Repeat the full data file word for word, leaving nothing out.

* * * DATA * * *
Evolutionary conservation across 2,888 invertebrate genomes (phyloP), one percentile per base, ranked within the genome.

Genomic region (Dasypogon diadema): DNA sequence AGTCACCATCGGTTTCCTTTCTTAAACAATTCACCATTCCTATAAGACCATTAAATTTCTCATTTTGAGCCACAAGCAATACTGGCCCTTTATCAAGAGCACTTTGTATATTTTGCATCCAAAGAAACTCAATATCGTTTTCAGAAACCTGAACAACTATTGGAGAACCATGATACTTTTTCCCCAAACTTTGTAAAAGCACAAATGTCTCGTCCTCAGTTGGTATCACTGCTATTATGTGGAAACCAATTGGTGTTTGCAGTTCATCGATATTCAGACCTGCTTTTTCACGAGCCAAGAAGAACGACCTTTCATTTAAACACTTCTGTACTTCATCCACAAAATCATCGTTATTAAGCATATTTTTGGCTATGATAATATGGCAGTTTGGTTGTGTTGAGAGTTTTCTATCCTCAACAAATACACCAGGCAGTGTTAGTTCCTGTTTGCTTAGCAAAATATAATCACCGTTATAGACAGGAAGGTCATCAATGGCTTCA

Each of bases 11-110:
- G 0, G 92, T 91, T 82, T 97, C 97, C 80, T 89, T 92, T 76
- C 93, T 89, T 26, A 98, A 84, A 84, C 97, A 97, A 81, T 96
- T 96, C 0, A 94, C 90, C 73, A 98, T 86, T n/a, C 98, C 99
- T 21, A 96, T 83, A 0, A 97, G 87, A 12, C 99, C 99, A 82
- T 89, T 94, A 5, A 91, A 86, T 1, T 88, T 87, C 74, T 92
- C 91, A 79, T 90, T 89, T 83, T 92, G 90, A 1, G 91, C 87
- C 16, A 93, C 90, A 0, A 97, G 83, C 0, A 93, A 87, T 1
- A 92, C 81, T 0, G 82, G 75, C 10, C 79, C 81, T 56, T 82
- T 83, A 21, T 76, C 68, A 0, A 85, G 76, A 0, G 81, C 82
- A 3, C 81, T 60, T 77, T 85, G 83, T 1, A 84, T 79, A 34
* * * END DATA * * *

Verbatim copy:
Evolutionary conservation across 2,888 invertebrate genomes (phyloP), one percentile per base, ranked within the genome.

Genomic region (Dasypogon diadema): DNA sequence AGTCACCATCGGTTTCCTTTCTTAAACAATTCACCATTCCTATAAGACCATTAAATTTCTCATTTTGAGCCACAAGCAATACTGGCCCTTTATCAAGAGCACTTTGTATATTTTGCATCCAAAGAAACTCAATATCGTTTTCAGAAACCTGAACAACTATTGGAGAACCATGATACTTTTTCCCCAAACTTTGTAAAAGCACAAATGTCTCGTCCTCAGTTGGTATCACTGCTATTATGTGGAAACCAATTGGTGTTTGCAGTTCATCGATATTCAGACCTGCTTTTTCACGAGCCAAGAAGAACGACCTTTCATTTAAACACTTCTGTACTTCATCCACAAAATCATCGTTATTAAGCATATTTTTGGCTATGATAATATGGCAGTTTGGTTGTGTTGAGAGTTTTCTATCCTCAACAAATACACCAGGCAGTGTTAGTTCCTGTTTGCTTAGCAAAATATAATCACCGTTATAGACAGGAAGGTCATCAATGGCTTCA

Each of bases 11-110:
- G 0, G 92, T 91, T 82, T 97, C 97, C 80, T 89, T 92, T 76
- C 93, T 89, T 26, A 98, A 84, A 84, C 97, A 97, A 81, T 96
- T 96, C 0, A 94, C 90, C 73, A 98, T 86, T n/a, C 98, C 99
- T 21, A 96, T 83, A 0, A 97, G 87, A 12, C 99, C 99, A 82
- T 89, T 94, A 5, A 91, A 86, T 1, T 88, T 87, C 74, T 92
- C 91, A 79, T 90, T 89, T 83, T 92, G 90, A 1, G 91, C 87
- C 16, A 93, C 90, A 0, A 97, G 83, C 0, A 93, A 87, T 1
- A 92, C 81, T 0, G 82, G 75, C 10, C 79, C 81, T 56, T 82
- T 83, A 21, T 76, C 68, A 0, A 85, G 76, A 0, G 81, C 82
- A 3, C 81, T 60, T 77, T 85, G 83, T 1, A 84, T 79, A 34